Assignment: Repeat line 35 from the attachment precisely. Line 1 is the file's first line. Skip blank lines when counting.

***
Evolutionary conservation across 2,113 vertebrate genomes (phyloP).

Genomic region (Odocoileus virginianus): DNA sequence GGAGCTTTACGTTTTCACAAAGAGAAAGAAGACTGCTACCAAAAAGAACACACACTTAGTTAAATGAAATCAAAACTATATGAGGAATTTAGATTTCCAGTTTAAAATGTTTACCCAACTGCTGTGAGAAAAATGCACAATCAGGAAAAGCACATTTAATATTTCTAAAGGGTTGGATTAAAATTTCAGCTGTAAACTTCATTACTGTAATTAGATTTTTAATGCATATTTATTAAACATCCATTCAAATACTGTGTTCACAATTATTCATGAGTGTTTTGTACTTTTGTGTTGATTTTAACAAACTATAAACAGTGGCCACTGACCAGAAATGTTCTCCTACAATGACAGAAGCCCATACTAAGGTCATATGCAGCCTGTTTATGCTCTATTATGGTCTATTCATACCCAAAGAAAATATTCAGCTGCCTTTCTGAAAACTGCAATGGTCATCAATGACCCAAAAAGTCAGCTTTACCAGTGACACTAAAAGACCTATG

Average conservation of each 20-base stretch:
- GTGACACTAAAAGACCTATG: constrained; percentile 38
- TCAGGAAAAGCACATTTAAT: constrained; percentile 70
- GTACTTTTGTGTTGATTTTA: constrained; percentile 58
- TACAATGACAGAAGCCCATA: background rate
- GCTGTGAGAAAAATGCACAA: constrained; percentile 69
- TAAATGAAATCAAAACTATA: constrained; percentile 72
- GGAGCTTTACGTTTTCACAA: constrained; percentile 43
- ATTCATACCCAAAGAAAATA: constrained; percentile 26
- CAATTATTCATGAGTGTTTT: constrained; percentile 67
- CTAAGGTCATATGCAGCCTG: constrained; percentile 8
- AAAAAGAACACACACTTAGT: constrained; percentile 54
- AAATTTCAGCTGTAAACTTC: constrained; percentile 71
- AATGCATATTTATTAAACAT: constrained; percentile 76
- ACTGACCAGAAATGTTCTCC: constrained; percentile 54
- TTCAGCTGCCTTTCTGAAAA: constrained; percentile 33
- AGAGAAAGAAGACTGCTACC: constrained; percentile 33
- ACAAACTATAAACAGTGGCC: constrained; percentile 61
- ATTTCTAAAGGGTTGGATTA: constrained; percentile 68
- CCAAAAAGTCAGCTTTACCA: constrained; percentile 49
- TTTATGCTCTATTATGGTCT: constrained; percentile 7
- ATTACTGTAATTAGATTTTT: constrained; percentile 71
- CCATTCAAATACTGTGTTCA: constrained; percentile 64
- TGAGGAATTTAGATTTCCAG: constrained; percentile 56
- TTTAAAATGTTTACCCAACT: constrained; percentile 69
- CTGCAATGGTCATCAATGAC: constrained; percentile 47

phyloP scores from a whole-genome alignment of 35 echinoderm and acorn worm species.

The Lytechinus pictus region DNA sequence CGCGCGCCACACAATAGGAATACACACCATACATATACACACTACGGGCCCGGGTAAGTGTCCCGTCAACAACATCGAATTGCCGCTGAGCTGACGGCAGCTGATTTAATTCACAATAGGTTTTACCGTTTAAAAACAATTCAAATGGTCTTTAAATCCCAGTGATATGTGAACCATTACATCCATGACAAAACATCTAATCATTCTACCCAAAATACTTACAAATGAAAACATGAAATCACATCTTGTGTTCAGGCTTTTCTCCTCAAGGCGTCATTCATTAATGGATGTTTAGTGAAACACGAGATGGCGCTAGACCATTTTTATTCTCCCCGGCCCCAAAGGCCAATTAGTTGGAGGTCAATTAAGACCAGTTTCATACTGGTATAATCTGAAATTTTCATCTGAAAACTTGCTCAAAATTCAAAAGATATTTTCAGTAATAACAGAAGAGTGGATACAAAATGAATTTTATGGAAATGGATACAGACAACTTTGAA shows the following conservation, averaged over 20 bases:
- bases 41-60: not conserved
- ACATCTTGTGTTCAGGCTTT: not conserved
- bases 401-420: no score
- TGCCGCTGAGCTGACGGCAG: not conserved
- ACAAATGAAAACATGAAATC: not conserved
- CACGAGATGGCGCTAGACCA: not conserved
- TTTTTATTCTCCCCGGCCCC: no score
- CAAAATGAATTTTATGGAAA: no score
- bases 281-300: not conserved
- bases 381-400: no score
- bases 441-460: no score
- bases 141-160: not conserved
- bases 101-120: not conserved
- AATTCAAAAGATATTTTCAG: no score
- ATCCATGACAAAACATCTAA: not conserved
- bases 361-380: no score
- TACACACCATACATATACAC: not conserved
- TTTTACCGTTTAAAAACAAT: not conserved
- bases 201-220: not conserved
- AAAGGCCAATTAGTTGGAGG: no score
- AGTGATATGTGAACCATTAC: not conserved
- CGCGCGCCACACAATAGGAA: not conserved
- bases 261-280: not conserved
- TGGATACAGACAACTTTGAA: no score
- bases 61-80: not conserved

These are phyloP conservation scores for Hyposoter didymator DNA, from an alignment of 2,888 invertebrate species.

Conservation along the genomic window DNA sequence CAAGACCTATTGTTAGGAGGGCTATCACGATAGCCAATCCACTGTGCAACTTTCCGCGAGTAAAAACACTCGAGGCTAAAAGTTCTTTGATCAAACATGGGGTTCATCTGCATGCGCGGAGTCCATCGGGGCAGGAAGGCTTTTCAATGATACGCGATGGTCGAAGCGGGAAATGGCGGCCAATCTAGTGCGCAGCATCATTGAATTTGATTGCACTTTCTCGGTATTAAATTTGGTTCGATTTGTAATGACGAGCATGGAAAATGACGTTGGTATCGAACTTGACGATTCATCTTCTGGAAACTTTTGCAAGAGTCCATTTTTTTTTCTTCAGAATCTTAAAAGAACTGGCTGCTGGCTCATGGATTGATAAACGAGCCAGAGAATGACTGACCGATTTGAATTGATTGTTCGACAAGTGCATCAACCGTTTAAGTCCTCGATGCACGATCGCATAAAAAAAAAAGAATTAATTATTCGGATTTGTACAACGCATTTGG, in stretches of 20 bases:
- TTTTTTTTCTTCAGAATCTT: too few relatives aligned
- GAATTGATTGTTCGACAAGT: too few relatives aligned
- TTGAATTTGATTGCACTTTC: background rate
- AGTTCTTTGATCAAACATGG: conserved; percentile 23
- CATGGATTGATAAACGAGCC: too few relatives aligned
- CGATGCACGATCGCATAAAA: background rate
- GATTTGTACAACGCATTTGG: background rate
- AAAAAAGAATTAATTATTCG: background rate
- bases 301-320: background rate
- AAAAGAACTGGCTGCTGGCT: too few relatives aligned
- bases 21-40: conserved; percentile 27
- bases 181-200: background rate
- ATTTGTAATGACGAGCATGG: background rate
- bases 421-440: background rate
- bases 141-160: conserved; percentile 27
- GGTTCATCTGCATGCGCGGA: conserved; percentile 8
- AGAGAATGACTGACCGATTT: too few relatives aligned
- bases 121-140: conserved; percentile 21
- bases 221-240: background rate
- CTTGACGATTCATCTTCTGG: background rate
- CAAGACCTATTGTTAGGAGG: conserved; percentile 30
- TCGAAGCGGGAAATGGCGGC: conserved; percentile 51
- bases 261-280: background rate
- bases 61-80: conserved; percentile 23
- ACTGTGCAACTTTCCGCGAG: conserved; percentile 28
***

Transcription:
- ACAAATGAAAACATGAAATC: not conserved